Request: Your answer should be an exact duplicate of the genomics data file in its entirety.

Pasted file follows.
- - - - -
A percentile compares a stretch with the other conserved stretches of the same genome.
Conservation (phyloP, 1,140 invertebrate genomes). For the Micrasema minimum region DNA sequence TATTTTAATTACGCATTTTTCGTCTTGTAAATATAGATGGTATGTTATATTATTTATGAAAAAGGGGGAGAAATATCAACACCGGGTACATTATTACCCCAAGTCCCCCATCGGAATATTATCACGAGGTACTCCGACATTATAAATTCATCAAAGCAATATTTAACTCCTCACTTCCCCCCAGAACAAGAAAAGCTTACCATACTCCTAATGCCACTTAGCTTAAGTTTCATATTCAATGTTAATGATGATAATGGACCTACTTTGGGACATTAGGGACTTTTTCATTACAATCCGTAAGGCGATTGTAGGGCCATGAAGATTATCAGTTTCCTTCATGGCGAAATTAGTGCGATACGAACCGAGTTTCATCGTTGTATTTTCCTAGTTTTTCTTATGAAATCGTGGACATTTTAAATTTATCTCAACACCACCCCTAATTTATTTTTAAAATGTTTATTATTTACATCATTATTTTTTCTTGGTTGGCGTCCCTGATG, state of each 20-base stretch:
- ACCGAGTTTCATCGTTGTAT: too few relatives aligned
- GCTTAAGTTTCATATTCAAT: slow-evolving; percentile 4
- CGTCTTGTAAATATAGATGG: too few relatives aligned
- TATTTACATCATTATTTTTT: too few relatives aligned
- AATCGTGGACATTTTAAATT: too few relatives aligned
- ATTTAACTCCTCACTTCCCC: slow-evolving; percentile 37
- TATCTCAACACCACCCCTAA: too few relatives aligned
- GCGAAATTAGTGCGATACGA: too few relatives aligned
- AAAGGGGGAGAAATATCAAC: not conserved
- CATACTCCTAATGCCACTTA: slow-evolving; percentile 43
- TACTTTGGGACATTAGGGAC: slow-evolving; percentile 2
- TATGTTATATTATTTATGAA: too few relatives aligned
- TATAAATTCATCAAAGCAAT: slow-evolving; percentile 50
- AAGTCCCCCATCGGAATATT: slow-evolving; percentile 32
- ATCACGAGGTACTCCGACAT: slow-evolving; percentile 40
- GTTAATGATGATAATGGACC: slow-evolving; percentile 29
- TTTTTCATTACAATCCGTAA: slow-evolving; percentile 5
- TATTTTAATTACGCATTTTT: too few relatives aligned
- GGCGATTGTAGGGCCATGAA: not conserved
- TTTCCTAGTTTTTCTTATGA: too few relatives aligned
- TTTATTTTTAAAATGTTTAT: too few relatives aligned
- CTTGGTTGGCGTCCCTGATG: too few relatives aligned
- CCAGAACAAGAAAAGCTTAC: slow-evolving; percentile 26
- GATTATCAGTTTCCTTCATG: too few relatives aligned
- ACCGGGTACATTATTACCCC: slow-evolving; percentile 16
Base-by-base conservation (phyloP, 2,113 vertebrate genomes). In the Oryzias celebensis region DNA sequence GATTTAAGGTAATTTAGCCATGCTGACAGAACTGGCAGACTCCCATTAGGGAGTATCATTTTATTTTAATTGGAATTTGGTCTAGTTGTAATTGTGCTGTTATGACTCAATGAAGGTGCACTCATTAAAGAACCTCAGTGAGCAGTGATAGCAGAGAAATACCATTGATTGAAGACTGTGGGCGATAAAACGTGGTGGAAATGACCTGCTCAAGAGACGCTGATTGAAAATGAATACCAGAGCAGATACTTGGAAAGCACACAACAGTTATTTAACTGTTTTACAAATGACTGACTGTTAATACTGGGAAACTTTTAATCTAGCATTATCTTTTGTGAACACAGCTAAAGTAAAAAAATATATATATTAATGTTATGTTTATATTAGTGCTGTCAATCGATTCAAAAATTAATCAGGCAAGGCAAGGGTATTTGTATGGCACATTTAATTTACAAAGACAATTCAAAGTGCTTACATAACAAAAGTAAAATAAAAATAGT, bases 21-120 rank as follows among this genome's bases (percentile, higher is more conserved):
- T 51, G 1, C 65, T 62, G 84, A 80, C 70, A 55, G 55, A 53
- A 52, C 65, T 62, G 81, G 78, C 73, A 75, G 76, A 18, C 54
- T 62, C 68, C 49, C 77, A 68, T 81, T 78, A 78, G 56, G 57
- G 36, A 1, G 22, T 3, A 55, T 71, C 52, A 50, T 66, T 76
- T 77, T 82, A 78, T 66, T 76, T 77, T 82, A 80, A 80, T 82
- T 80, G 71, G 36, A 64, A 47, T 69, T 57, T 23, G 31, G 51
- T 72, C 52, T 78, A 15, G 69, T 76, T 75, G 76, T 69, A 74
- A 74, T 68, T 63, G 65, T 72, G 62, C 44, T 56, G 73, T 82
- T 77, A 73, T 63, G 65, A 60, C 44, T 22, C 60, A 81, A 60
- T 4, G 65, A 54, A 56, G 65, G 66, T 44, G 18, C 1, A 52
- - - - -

A percentile compares a stretch with the other conserved stretches of the same genome.
Conservation (phyloP, 1,140 invertebrate genomes). For the Micrasema minimum region DNA sequence TATTTTAATTACGCATTTTTCGTCTTGTAAATATAGATGGTATGTTATATTATTTATGAAAAAGGGGGAGAAATATCAACACCGGGTACATTATTACCCCAAGTCCCCCATCGGAATATTATCACGAGGTACTCCGACATTATAAATTCATCAAAGCAATATTTAACTCCTCACTTCCCCCCAGAACAAGAAAAGCTTACCATACTCCTAATGCCACTTAGCTTAAGTTTCATATTCAATGTTAATGATGATAATGGACCTACTTTGGGACATTAGGGACTTTTTCATTACAATCCGTAAGGCGATTGTAGGGCCATGAAGATTATCAGTTTCCTTCATGGCGAAATTAGTGCGATACGAACCGAGTTTCATCGTTGTATTTTCCTAGTTTTTCTTATGAAATCGTGGACATTTTAAATTTATCTCAACACCACCCCTAATTTATTTTTAAAATGTTTATTATTTACATCATTATTTTTTCTTGGTTGGCGTCCCTGATG, state of each 20-base stretch:
- ACCGAGTTTCATCGTTGTAT: too few relatives aligned
- GCTTAAGTTTCATATTCAAT: slow-evolving; percentile 4
- CGTCTTGTAAATATAGATGG: too few relatives aligned
- TATTTACATCATTATTTTTT: too few relatives aligned
- AATCGTGGACATTTTAAATT: too few relatives aligned
- ATTTAACTCCTCACTTCCCC: slow-evolving; percentile 37
- TATCTCAACACCACCCCTAA: too few relatives aligned
- GCGAAATTAGTGCGATACGA: too few relatives aligned
- AAAGGGGGAGAAATATCAAC: not conserved
- CATACTCCTAATGCCACTTA: slow-evolving; percentile 43
- TACTTTGGGACATTAGGGAC: slow-evolving; percentile 2
- TATGTTATATTATTTATGAA: too few relatives aligned
- TATAAATTCATCAAAGCAAT: slow-evolving; percentile 50
- AAGTCCCCCATCGGAATATT: slow-evolving; percentile 32
- ATCACGAGGTACTCCGACAT: slow-evolving; percentile 40
- GTTAATGATGATAATGGACC: slow-evolving; percentile 29
- TTTTTCATTACAATCCGTAA: slow-evolving; percentile 5
- TATTTTAATTACGCATTTTT: too few relatives aligned
- GGCGATTGTAGGGCCATGAA: not conserved
- TTTCCTAGTTTTTCTTATGA: too few relatives aligned
- TTTATTTTTAAAATGTTTAT: too few relatives aligned
- CTTGGTTGGCGTCCCTGATG: too few relatives aligned
- CCAGAACAAGAAAAGCTTAC: slow-evolving; percentile 26
- GATTATCAGTTTCCTTCATG: too few relatives aligned
- ACCGGGTACATTATTACCCC: slow-evolving; percentile 16
Base-by-base conservation (phyloP, 2,113 vertebrate genomes). In the Oryzias celebensis region DNA sequence GATTTAAGGTAATTTAGCCATGCTGACAGAACTGGCAGACTCCCATTAGGGAGTATCATTTTATTTTAATTGGAATTTGGTCTAGTTGTAATTGTGCTGTTATGACTCAATGAAGGTGCACTCATTAAAGAACCTCAGTGAGCAGTGATAGCAGAGAAATACCATTGATTGAAGACTGTGGGCGATAAAACGTGGTGGAAATGACCTGCTCAAGAGACGCTGATTGAAAATGAATACCAGAGCAGATACTTGGAAAGCACACAACAGTTATTTAACTGTTTTACAAATGACTGACTGTTAATACTGGGAAACTTTTAATCTAGCATTATCTTTTGTGAACACAGCTAAAGTAAAAAAATATATATATTAATGTTATGTTTATATTAGTGCTGTCAATCGATTCAAAAATTAATCAGGCAAGGCAAGGGTATTTGTATGGCACATTTAATTTACAAAGACAATTCAAAGTGCTTACATAACAAAAGTAAAATAAAAATAGT, bases 21-120 rank as follows among this genome's bases (percentile, higher is more conserved):
- T 51, G 1, C 65, T 62, G 84, A 80, C 70, A 55, G 55, A 53
- A 52, C 65, T 62, G 81, G 78, C 73, A 75, G 76, A 18, C 54
- T 62, C 68, C 49, C 77, A 68, T 81, T 78, A 78, G 56, G 57
- G 36, A 1, G 22, T 3, A 55, T 71, C 52, A 50, T 66, T 76
- T 77, T 82, A 78, T 66, T 76, T 77, T 82, A 80, A 80, T 82
- T 80, G 71, G 36, A 64, A 47, T 69, T 57, T 23, G 31, G 51
- T 72, C 52, T 78, A 15, G 69, T 76, T 75, G 76, T 69, A 74
- A 74, T 68, T 63, G 65, T 72, G 62, C 44, T 56, G 73, T 82
- T 77, A 73, T 63, G 65, A 60, C 44, T 22, C 60, A 81, A 60
- T 4, G 65, A 54, A 56, G 65, G 66, T 44, G 18, C 1, A 52